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Nancy Bailey's Education Website: Reasons Children Have Reading Problems that Corporate Reformers Don’t Talk About

We know of many variables that help children learn to read. But well-designed peer-reviewed research continues to be ignored when it comes to these variables. At the same time, states and school districts continue to promote destructive school policies. We know such policies fail. So, why are they still being used?

Here’s why some children might not read and learn well.

  • Large Class Sizes: We’ve known for years that lowering class sizes in K-3rd helps children learn. Project STAR, a study done in Tennessee, found that students in smaller K-4th grade classes had better long-term learning outcomes in grades four, six, and eight. For more information about the importance of lowering class size check out Class Size Matters. Smaller class sizes, especially for young children are what’s needed. Teachers learn more about students and tailor reading instruction to their needs. Teachers get to know students and parents and can better address any reading difficulties that arise.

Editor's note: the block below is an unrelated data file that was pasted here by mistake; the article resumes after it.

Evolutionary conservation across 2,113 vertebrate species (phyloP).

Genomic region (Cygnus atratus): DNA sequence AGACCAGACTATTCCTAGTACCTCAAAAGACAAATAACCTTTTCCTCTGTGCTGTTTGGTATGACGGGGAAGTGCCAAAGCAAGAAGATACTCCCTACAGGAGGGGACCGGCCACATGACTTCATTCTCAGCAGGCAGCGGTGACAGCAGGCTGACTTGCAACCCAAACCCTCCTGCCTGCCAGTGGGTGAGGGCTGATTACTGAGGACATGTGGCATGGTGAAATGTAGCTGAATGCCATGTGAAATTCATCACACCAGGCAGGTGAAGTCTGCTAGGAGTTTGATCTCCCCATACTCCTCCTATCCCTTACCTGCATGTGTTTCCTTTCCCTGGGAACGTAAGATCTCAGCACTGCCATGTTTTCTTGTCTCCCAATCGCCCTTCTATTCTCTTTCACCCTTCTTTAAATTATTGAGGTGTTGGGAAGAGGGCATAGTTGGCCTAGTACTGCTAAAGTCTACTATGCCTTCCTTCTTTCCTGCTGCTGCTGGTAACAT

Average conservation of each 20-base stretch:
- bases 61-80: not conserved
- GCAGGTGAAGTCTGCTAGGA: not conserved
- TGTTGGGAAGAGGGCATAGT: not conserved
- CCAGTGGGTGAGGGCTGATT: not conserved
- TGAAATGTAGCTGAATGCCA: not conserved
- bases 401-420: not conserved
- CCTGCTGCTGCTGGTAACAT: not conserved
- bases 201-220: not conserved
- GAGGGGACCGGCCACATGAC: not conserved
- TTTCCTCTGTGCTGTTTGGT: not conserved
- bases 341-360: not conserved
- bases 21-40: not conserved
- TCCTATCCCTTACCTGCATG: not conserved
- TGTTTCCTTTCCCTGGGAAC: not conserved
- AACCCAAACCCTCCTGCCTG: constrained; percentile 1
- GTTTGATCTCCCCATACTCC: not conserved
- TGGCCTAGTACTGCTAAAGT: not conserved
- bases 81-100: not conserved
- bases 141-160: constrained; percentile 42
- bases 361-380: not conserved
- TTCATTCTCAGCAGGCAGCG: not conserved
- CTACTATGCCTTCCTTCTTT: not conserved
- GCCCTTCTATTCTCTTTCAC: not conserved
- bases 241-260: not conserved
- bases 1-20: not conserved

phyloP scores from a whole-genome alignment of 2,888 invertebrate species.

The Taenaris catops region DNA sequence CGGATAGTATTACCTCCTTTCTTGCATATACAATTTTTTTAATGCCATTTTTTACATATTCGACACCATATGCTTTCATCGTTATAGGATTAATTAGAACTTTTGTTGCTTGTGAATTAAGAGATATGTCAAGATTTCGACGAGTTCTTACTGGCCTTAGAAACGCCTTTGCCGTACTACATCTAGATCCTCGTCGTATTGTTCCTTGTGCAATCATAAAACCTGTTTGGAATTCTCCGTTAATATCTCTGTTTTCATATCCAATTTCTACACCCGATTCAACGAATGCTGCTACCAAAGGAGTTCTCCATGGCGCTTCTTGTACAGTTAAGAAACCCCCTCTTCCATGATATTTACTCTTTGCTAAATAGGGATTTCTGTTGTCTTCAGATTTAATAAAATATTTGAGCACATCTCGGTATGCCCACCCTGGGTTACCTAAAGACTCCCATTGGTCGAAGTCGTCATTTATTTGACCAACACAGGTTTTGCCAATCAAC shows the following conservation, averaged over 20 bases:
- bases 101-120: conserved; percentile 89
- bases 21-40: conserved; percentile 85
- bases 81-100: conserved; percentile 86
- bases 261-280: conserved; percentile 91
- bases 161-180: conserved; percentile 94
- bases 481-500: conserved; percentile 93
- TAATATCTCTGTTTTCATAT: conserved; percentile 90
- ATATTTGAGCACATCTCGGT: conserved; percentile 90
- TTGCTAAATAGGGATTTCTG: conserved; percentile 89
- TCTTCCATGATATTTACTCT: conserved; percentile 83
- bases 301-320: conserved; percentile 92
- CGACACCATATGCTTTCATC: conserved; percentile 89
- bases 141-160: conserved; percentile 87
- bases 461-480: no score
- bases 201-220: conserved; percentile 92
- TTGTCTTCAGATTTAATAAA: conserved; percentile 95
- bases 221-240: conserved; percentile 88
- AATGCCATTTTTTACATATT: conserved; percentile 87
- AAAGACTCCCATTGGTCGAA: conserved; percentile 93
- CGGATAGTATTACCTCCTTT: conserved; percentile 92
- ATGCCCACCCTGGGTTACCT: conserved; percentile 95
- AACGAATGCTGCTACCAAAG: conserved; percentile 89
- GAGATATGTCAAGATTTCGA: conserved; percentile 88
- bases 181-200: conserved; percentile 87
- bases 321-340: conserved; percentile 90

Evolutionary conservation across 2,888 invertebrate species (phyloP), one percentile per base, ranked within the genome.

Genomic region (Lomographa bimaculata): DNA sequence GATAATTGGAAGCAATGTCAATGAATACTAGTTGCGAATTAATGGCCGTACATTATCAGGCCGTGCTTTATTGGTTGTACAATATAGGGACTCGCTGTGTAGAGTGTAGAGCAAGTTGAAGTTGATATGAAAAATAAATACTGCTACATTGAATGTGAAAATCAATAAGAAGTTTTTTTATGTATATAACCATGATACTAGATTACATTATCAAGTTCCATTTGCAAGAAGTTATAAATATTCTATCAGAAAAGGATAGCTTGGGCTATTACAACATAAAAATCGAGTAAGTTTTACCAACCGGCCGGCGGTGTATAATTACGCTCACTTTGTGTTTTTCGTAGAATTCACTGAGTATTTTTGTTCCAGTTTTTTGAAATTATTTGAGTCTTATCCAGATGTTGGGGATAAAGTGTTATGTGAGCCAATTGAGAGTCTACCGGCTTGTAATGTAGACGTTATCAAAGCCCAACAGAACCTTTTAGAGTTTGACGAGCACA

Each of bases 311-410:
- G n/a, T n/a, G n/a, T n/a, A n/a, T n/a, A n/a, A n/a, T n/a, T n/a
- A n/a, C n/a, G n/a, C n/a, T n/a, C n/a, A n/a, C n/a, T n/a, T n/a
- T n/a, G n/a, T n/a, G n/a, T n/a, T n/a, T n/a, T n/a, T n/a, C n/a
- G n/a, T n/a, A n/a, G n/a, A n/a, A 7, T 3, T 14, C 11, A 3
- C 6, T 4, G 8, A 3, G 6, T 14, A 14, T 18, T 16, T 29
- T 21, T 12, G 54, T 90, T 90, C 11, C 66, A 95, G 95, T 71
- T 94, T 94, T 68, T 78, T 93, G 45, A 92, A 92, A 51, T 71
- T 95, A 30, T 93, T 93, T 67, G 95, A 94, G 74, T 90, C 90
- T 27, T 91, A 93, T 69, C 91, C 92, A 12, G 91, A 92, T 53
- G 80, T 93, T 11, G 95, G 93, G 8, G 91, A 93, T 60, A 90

• Inappropriate Reading Expectations: Since NCLB, kindergarten has become the new first grade. Parents and educators have been led to believe children must read earlier than ever before! Developmental researchers like Jean Piaget, Maria Montessori, Erik Erickson, Lev Vygotsky, and others emphasize the importance of play. But worksheets and testing have replaced play at this critical stage. Children start school under severe pressure to read. Pushing young children to read before they’re developmentally ready must end. It can damage a child’s love for reading. Check out Defending the Early Years and the Alliance for Childhood.
  • Retention: The research surrounding retention is clear. It doesn’t work! It could lead to students dropping out later. It’s damaging to a child. So why do states like Florida and Michigan keep promoting it, or debating it like it does work? Instead of putting money into holding children back, fund smaller class sizes, multi-age grouping, and looping for children who would benefit.